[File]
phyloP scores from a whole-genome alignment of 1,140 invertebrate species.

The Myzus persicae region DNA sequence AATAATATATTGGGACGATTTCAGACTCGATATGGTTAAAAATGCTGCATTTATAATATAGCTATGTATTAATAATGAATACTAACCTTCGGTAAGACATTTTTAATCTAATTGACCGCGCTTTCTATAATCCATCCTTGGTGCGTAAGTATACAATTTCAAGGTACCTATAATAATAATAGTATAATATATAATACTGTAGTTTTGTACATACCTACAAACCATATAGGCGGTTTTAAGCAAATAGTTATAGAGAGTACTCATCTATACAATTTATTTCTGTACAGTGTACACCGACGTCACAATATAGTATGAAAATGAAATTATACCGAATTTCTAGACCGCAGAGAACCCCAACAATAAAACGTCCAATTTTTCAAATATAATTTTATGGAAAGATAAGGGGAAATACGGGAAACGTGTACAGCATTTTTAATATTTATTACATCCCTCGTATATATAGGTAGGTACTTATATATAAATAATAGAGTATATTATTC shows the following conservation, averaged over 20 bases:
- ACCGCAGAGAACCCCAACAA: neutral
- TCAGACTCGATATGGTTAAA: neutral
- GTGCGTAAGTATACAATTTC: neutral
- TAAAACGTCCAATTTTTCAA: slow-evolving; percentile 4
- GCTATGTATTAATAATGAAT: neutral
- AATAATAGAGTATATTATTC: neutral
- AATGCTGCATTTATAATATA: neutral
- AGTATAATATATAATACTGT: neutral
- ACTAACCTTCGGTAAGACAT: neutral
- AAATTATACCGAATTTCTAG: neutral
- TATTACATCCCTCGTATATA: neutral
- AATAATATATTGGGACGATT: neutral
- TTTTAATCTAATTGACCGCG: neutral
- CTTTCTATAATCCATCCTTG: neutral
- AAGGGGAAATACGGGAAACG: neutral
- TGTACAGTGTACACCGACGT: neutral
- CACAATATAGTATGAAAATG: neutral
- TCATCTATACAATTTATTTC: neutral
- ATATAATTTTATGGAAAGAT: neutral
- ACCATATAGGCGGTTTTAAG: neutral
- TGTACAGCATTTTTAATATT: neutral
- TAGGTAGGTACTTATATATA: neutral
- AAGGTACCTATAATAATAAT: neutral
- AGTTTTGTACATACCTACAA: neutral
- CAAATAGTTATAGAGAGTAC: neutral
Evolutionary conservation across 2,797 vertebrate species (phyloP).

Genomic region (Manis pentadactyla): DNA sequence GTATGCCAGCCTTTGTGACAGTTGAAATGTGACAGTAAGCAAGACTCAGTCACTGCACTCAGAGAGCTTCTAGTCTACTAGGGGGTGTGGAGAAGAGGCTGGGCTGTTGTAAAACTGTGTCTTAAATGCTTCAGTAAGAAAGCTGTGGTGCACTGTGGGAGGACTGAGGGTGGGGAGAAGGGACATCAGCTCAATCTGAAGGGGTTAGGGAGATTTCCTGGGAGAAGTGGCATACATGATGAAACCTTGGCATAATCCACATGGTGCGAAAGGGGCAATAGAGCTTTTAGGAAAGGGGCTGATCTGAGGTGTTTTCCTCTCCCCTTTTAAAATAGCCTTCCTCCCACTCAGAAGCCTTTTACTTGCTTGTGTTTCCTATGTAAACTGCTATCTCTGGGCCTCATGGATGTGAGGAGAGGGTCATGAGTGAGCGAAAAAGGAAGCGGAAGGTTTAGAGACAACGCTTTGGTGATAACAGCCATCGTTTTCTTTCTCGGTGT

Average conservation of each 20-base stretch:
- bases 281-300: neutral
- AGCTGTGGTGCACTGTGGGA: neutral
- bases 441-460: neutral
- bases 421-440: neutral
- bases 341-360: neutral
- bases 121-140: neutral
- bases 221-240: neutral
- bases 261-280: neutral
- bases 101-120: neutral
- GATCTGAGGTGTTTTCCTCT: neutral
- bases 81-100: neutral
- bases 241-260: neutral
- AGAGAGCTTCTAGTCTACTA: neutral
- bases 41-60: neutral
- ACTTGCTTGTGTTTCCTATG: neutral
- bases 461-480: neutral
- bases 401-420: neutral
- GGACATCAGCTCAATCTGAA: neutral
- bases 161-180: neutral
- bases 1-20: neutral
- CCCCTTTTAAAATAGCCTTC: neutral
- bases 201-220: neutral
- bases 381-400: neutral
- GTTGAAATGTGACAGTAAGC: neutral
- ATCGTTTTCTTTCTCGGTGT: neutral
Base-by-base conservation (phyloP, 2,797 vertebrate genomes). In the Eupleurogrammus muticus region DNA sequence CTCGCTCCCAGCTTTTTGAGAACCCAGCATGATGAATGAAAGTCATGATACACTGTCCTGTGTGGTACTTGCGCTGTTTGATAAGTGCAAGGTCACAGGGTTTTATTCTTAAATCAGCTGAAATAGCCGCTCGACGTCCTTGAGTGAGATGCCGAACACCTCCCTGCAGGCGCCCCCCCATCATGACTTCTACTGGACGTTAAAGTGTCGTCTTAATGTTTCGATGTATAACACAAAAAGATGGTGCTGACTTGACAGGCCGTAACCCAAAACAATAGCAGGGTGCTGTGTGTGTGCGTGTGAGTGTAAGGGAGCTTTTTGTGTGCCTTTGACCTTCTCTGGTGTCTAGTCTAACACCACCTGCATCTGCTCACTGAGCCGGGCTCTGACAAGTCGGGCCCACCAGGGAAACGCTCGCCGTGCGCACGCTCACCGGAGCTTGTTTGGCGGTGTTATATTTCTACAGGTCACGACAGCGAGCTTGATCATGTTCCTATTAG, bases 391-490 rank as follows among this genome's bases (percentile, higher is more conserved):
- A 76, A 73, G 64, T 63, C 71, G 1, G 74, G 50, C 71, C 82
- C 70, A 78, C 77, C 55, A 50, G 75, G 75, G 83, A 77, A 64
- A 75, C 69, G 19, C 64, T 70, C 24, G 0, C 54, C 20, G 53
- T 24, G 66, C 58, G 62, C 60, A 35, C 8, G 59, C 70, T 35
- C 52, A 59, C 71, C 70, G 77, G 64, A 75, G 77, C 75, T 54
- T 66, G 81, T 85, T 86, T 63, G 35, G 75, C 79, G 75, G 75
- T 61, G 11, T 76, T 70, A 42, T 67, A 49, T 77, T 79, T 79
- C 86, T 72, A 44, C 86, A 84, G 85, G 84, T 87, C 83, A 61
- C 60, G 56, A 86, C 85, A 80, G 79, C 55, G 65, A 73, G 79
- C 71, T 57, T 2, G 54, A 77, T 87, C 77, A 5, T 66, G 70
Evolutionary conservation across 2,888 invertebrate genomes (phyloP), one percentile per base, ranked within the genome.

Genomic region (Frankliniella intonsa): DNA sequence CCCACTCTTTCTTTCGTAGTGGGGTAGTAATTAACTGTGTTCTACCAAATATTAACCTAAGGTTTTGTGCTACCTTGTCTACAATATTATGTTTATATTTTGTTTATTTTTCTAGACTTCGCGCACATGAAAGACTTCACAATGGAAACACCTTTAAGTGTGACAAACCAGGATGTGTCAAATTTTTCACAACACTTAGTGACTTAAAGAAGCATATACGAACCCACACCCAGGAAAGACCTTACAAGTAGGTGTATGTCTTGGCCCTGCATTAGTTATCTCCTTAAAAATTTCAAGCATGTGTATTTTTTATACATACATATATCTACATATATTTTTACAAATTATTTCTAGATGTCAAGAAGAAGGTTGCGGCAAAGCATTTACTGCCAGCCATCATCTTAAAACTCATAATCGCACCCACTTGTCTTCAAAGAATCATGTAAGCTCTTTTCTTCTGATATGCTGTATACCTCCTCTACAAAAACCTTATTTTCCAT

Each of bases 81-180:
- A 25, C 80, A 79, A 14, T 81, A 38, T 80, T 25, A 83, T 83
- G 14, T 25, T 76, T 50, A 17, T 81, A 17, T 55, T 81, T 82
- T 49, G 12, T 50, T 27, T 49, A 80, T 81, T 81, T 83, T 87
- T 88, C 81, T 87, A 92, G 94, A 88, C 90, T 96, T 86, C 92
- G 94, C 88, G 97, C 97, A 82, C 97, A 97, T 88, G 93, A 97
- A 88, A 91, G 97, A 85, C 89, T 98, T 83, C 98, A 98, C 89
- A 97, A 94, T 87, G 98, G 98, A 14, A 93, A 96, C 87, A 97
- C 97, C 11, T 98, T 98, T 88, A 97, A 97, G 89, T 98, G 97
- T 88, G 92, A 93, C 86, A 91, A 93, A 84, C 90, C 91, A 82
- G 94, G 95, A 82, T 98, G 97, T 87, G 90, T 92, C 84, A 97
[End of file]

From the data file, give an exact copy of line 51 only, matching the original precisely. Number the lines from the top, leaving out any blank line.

- CCCCTTTTAAAATAGCCTTC: neutral